I recently had a chance to visit with two of my BFFs — I'm allowed to have more than one BFF, aren't I?
I've known BFF Amber since 1987, and BFF Stacy since 1998. I think that's plenty of time for them to have developed a keen grasp of what I do. Unfortunately, both my BFF's don't actually live in the same zip code as I do and, as it turns out, even though they know what I do — they apparently don't really know what I do.
They think I do nails.
I hadn't seen BFF Amber in two years. She's been busy living far away and raising kids and working her butt off as a respiratory therapist, which means she does not get to have her nails done. Since the last time we had a chance to visit in person, I have re-opened my own salon on the fourth floor of an office building.
She grew up in the same town I currently live in. She knows what building I'm talking about. So she sort of wrinkled up her forehead and cocked her head to one side and said, "Do you get a lot of walk-ins in that building?"
Which made me wrinkle up my forehead and cock my head to one side and say, "huh?"
And, a few days later, when I was visiting with BFF Stacy, we had a similar conversation.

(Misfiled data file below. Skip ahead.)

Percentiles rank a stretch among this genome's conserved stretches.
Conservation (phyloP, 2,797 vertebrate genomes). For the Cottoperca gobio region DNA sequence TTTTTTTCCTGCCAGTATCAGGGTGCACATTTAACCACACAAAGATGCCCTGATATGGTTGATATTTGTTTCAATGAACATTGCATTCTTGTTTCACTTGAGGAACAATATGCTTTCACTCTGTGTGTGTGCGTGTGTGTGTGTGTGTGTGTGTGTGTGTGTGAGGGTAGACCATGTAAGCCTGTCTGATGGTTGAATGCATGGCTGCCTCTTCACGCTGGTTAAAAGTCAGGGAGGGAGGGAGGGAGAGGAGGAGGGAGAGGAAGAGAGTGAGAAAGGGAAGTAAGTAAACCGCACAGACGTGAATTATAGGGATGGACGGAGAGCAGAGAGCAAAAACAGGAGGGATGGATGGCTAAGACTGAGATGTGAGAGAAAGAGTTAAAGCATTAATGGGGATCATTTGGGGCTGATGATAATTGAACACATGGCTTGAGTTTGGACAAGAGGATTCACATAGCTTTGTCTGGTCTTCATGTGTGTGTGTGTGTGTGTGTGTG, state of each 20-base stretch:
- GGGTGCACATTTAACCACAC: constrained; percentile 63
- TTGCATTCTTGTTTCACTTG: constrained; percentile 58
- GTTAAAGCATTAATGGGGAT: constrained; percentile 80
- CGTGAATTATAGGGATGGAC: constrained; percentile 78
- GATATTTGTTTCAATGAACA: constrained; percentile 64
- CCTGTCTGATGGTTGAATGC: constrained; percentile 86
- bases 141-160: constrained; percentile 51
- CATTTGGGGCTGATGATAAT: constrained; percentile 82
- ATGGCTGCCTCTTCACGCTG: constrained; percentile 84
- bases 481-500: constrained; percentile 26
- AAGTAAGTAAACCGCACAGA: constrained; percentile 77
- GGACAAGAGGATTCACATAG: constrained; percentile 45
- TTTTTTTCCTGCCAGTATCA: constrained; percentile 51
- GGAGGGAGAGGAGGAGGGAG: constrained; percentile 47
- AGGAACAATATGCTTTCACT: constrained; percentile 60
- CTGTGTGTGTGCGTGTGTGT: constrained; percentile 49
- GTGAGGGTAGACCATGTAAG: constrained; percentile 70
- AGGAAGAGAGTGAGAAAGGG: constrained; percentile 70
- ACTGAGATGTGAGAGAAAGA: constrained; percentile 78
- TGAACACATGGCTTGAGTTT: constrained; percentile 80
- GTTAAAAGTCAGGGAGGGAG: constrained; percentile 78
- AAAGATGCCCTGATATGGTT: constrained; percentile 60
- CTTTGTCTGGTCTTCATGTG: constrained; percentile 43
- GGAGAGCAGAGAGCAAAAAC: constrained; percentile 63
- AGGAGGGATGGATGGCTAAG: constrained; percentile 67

Which is when it occurred to me that they don't really spend much quality time with me talking about my career. They are both proud of my accomplishments and glad that I'm doing well, but they don't really understand the way I run my business.
They're familiar with the nail industry from street level. They see discount nail shops and day spas; they don't realize that there are nail techs like me all over the world, holed up in tiny office suites blissfully conducting our business one client at a pre-booked appointment time.
The don’t realize that I not only don't rely on walk-in clients to support my business, but I don't encourage walk-ins. I cultivate client loyalty. There are plenty of people out there that prefer the walk-in salon routine, and there are plenty of salons out there to accommodate them. But there are also many people out there who prefer a set schedule with the same nail tech — service after service, year after year. And I can accommodate about 60 of them. Everyone else will have to find their own secreted-away nail tech.
Anyway. I know it seemed to be news to BFF Amber that I don't want walk-in business. And it was news to me that she didn't realize that not all salons rely on casual passers-by for their bread and butter.
Sorry. This revelation didn't really materialize into any sort of plan to change the world. I just found it interesting to see my own job through the eyes of the uninitiated for a change.
I wonder if we all are surrounded by non-industry friends and relatives who don't really get who we are?